Secretary of State Condoleezza Rice urged U.S. lawmakers Wednesday to drop an Armenian genocide resolution, warning of the strategic fallout on sensitive ties with Turkey.
"This is a very delicate time with Turkey," she told the House of Representatives Foreign Relations Committee, which voted two weeks ago to label the Ottoman Empire's World War I massacre of Armenians as genocide.
"We have extremely important strategic interests with the Turks," Rice said, appealing to the House as a whole not to vote on the controversial resolution.
"This was something that was a horrible event in the mass killings that took place, but at the time of the Ottoman Empire. These are not the Ottomans," she said of the modern-day Turkish state.
Rice on Tuesday held talks with Armenian Prime Minister Serzh Sarkisian, and she told the House panel that she had urged both the Armenians and Turks to work together on bridging their historical differences. "But I continue to believe that the passage of the... Armenian genocide resolution would severely harm our relationships with Turkey," the secretary of state said.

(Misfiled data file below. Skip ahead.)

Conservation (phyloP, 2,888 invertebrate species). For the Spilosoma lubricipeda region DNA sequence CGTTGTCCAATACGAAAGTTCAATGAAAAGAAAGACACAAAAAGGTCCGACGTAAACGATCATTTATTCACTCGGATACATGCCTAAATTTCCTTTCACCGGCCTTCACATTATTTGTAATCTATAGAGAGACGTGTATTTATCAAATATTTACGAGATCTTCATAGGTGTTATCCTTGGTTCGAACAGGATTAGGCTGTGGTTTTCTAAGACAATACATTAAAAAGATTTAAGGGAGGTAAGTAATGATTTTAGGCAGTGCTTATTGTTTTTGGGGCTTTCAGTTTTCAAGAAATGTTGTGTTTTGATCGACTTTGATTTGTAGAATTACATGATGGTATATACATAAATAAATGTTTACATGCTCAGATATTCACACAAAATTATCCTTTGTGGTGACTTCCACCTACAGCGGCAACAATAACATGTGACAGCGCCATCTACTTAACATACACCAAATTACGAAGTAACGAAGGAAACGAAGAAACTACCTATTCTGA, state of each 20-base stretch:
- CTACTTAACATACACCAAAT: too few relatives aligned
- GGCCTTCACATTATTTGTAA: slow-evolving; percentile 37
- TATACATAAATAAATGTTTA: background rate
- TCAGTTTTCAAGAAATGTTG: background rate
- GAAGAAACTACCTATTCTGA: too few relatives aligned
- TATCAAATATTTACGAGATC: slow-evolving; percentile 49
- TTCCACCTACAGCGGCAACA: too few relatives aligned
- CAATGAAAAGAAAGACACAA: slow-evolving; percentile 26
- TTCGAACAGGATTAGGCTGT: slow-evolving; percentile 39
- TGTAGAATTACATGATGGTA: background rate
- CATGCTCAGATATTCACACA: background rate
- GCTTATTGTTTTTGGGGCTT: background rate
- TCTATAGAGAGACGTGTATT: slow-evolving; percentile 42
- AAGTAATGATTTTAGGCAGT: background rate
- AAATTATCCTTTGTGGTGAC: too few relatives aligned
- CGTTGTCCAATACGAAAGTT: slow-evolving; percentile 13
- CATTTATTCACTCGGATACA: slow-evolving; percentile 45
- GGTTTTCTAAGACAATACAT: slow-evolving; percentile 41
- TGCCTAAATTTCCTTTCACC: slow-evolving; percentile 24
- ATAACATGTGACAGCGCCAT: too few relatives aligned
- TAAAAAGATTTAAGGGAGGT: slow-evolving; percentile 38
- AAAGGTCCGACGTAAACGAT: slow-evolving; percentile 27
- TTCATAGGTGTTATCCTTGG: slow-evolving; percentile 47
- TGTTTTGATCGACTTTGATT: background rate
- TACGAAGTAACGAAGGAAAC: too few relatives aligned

President George W. Bush has also urged Congress to drop the resolution. "Congress has more important work to do than antagonizing a democratic ally in the Muslim world, especially one that's providing vital support for our military every day," in places like Iraq, he said last week.
Some of the House members told Rice that the resolution was never intended to be a slight on Turkey itself. But in any case, support for the genocide tag appears to be waning in the full House following Turkey's threat to cut off its logistical support for U.S.-led war efforts in Iraq and Afghanistan.